Heading into Big 12 play last season, Missouri's soccer team had already upset two teams - Illinois and California - ranked in the top 25. This year, Missouri begins its conference schedule having lost to the same two teams, both ranked again this year.
But don't think those losses bother the Tigers.
"We're always a fast-starting team, and this is the first year we're not fast-starting," coach Bryan Blitz said. "I think it's a good sign moving towards the conference season that we haven't peaked yet, we're just starting to build."
It's not like Missouri flopped during non-conference play. The Tigers are 5-2 heading into their Big 12 opener Friday at Iowa State and have allowed just seven goals in seven games. But it hasn't been easy.
"It was so much easier last year out of conference," Blitz said. "This year, out of conference, we've had to earn every single game. I think that will bode well for us as we move to the conference (schedule), because that's what it's going to be like. It's going to be a grunge game, game after game after game."
No one is more familiar with Missouri's aggressive 3-4-3 system than Big 12 teams.
"After last year, we have a target on our back," junior forward Michelle Collins said. "They're coming after us, so everything's going to be hard-fought, nitty-gritty."
In 2007, the Tigers made their presence known in the conference by upsetting then-No. 4 Texas A&M in the conference opener. This season, Missouri opens against Iowa State and Nebraska, teams with a combined 7-7-1 record and who were picked to finish near the bottom of the Big 12.
Is Missouri thankful it doesn't have to start the conference season against the Big 12's powerhouses?
"It's almost the opposite," Blitz said. "It's like a new season for them (Iowa State and Nebraska). You have to play well every single time you play in the Big 12."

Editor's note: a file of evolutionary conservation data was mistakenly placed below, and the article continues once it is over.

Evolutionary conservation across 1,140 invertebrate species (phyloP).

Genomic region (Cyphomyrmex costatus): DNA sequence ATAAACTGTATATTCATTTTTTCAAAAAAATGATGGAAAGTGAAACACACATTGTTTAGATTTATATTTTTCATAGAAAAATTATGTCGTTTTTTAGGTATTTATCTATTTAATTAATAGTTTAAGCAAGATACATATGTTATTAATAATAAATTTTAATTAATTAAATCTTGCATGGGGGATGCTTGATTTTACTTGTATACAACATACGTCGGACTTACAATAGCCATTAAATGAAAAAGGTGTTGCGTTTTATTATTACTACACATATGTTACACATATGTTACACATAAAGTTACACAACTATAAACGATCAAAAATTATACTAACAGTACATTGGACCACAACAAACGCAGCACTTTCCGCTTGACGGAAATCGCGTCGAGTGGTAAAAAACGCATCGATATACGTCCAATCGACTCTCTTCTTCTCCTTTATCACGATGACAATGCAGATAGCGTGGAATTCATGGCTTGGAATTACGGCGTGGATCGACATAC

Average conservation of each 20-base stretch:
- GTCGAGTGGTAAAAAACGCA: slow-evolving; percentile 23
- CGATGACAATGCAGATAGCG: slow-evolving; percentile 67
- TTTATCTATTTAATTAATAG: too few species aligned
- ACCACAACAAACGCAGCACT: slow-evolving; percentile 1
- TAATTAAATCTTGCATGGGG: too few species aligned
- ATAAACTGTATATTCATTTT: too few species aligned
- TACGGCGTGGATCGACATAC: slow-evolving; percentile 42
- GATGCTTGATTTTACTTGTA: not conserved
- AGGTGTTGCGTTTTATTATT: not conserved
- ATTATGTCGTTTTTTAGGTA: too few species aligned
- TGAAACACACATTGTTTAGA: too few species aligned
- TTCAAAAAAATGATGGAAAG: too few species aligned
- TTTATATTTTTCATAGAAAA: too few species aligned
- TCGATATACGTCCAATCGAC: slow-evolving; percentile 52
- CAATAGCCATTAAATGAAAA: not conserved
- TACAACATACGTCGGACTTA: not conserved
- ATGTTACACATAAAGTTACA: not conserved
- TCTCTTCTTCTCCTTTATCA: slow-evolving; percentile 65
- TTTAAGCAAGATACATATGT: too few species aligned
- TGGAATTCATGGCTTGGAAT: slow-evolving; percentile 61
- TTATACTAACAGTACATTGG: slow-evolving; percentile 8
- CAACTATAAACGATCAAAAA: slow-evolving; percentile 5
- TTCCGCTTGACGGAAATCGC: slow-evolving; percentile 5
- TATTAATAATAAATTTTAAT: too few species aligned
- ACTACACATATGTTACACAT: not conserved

After catching teams off guard with its pressing style last year, each of Missouri's opponents this year has prepared for the Tigers' approach. Blitz said Illinois and California used a "bunkering" technique to slow Missouri's attack, and there's a good chance Big 12 teams will do the same.
"That's the really great thing," he said. "We're not going to be surprised by it now that we start the Big 12."
Despite being picked to finish third in the conference, Missouri is not one of the Big 12's five teams ranked in the top 25, which speaks to the conference's depth. Texas A&M (No. 8), Texas (10), Oklahoma State (13), Colorado (21) and Kansas (25) are a combined 31-3-2 heading into conference play.
Missouri will face Colorado, Texas and Kansas at home, and travel to Oklahoma State and Texas A&M. While the Tigers haven't yet been recognized like these five teams, they're almost glad for it. Just like opponents have learned to counter Missouri's system, the Tigers have learned that it's not how you start, but how you finish.
"It's so important going into conference that you're not necessarily at the top of your game, because you don't want to peak too soon," Collins said.